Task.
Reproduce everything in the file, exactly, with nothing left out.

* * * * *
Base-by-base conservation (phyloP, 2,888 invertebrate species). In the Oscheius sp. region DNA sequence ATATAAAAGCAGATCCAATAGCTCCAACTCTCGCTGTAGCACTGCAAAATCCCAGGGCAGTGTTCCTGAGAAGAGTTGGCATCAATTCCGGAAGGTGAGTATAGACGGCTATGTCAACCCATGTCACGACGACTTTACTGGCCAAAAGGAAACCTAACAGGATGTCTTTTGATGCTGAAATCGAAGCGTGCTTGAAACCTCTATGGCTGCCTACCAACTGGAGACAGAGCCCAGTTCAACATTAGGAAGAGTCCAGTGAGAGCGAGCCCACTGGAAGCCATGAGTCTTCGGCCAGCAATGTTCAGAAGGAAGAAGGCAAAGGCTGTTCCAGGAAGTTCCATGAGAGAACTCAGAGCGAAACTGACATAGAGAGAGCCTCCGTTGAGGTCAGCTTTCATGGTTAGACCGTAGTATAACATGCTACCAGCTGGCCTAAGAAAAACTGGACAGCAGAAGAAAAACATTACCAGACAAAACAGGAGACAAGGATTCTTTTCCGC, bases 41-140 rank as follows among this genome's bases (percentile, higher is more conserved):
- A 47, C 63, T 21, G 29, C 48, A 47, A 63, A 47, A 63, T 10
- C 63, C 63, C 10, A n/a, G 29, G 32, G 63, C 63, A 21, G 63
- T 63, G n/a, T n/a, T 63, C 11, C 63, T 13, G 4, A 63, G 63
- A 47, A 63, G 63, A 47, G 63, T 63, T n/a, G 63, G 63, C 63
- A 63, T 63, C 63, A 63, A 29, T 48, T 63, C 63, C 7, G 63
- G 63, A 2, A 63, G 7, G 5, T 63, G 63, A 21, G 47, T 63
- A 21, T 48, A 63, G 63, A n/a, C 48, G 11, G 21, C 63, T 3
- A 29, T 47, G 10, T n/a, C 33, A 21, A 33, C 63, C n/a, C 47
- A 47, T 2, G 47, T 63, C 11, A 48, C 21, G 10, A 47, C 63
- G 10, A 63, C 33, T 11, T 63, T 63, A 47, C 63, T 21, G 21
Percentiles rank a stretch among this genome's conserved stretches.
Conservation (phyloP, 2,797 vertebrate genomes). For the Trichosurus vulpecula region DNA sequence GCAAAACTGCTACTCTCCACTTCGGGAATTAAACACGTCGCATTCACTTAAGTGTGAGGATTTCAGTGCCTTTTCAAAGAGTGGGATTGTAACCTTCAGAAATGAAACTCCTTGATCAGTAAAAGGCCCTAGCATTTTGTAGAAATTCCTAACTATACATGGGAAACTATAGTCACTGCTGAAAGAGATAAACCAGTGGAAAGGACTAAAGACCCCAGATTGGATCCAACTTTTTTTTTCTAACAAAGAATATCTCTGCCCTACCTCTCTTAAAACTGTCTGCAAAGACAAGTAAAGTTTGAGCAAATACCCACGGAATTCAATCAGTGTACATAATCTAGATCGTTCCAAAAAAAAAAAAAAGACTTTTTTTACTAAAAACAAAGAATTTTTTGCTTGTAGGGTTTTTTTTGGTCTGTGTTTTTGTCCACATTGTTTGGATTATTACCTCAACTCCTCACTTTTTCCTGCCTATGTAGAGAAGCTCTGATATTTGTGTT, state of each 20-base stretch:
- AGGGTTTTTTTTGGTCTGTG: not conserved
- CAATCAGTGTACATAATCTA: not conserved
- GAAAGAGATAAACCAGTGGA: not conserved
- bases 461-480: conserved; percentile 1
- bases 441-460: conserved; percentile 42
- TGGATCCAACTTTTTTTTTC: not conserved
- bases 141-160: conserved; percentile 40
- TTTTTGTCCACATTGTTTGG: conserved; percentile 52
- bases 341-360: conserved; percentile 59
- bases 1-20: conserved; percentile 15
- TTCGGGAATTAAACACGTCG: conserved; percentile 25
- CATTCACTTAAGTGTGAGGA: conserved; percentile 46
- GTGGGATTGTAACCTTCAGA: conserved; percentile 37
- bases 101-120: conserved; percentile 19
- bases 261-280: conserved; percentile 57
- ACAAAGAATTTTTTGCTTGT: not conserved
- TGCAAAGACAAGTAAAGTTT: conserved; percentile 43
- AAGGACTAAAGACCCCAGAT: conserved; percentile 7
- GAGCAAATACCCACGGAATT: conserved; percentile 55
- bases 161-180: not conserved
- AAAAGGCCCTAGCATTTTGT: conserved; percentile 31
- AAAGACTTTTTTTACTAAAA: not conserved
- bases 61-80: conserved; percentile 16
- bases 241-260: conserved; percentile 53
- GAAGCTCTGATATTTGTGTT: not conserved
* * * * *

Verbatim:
Base-by-base conservation (phyloP, 2,888 invertebrate species). In the Oscheius sp. region DNA sequence ATATAAAAGCAGATCCAATAGCTCCAACTCTCGCTGTAGCACTGCAAAATCCCAGGGCAGTGTTCCTGAGAAGAGTTGGCATCAATTCCGGAAGGTGAGTATAGACGGCTATGTCAACCCATGTCACGACGACTTTACTGGCCAAAAGGAAACCTAACAGGATGTCTTTTGATGCTGAAATCGAAGCGTGCTTGAAACCTCTATGGCTGCCTACCAACTGGAGACAGAGCCCAGTTCAACATTAGGAAGAGTCCAGTGAGAGCGAGCCCACTGGAAGCCATGAGTCTTCGGCCAGCAATGTTCAGAAGGAAGAAGGCAAAGGCTGTTCCAGGAAGTTCCATGAGAGAACTCAGAGCGAAACTGACATAGAGAGAGCCTCCGTTGAGGTCAGCTTTCATGGTTAGACCGTAGTATAACATGCTACCAGCTGGCCTAAGAAAAACTGGACAGCAGAAGAAAAACATTACCAGACAAAACAGGAGACAAGGATTCTTTTCCGC, bases 41-140 rank as follows among this genome's bases (percentile, higher is more conserved):
- A 47, C 63, T 21, G 29, C 48, A 47, A 63, A 47, A 63, T 10
- C 63, C 63, C 10, A n/a, G 29, G 32, G 63, C 63, A 21, G 63
- T 63, G n/a, T n/a, T 63, C 11, C 63, T 13, G 4, A 63, G 63
- A 47, A 63, G 63, A 47, G 63, T 63, T n/a, G 63, G 63, C 63
- A 63, T 63, C 63, A 63, A 29, T 48, T 63, C 63, C 7, G 63
- G 63, A 2, A 63, G 7, G 5, T 63, G 63, A 21, G 47, T 63
- A 21, T 48, A 63, G 63, A n/a, C 48, G 11, G 21, C 63, T 3
- A 29, T 47, G 10, T n/a, C 33, A 21, A 33, C 63, C n/a, C 47
- A 47, T 2, G 47, T 63, C 11, A 48, C 21, G 10, A 47, C 63
- G 10, A 63, C 33, T 11, T 63, T 63, A 47, C 63, T 21, G 21
Percentiles rank a stretch among this genome's conserved stretches.
Conservation (phyloP, 2,797 vertebrate genomes). For the Trichosurus vulpecula region DNA sequence GCAAAACTGCTACTCTCCACTTCGGGAATTAAACACGTCGCATTCACTTAAGTGTGAGGATTTCAGTGCCTTTTCAAAGAGTGGGATTGTAACCTTCAGAAATGAAACTCCTTGATCAGTAAAAGGCCCTAGCATTTTGTAGAAATTCCTAACTATACATGGGAAACTATAGTCACTGCTGAAAGAGATAAACCAGTGGAAAGGACTAAAGACCCCAGATTGGATCCAACTTTTTTTTTCTAACAAAGAATATCTCTGCCCTACCTCTCTTAAAACTGTCTGCAAAGACAAGTAAAGTTTGAGCAAATACCCACGGAATTCAATCAGTGTACATAATCTAGATCGTTCCAAAAAAAAAAAAAAGACTTTTTTTACTAAAAACAAAGAATTTTTTGCTTGTAGGGTTTTTTTTGGTCTGTGTTTTTGTCCACATTGTTTGGATTATTACCTCAACTCCTCACTTTTTCCTGCCTATGTAGAGAAGCTCTGATATTTGTGTT, state of each 20-base stretch:
- AGGGTTTTTTTTGGTCTGTG: not conserved
- CAATCAGTGTACATAATCTA: not conserved
- GAAAGAGATAAACCAGTGGA: not conserved
- bases 461-480: conserved; percentile 1
- bases 441-460: conserved; percentile 42
- TGGATCCAACTTTTTTTTTC: not conserved
- bases 141-160: conserved; percentile 40
- TTTTTGTCCACATTGTTTGG: conserved; percentile 52
- bases 341-360: conserved; percentile 59
- bases 1-20: conserved; percentile 15
- TTCGGGAATTAAACACGTCG: conserved; percentile 25
- CATTCACTTAAGTGTGAGGA: conserved; percentile 46
- GTGGGATTGTAACCTTCAGA: conserved; percentile 37
- bases 101-120: conserved; percentile 19
- bases 261-280: conserved; percentile 57
- ACAAAGAATTTTTTGCTTGT: not conserved
- TGCAAAGACAAGTAAAGTTT: conserved; percentile 43
- AAGGACTAAAGACCCCAGAT: conserved; percentile 7
- GAGCAAATACCCACGGAATT: conserved; percentile 55
- bases 161-180: not conserved
- AAAAGGCCCTAGCATTTTGT: conserved; percentile 31
- AAAGACTTTTTTTACTAAAA: not conserved
- bases 61-80: conserved; percentile 16
- bases 241-260: conserved; percentile 53
- GAAGCTCTGATATTTGTGTT: not conserved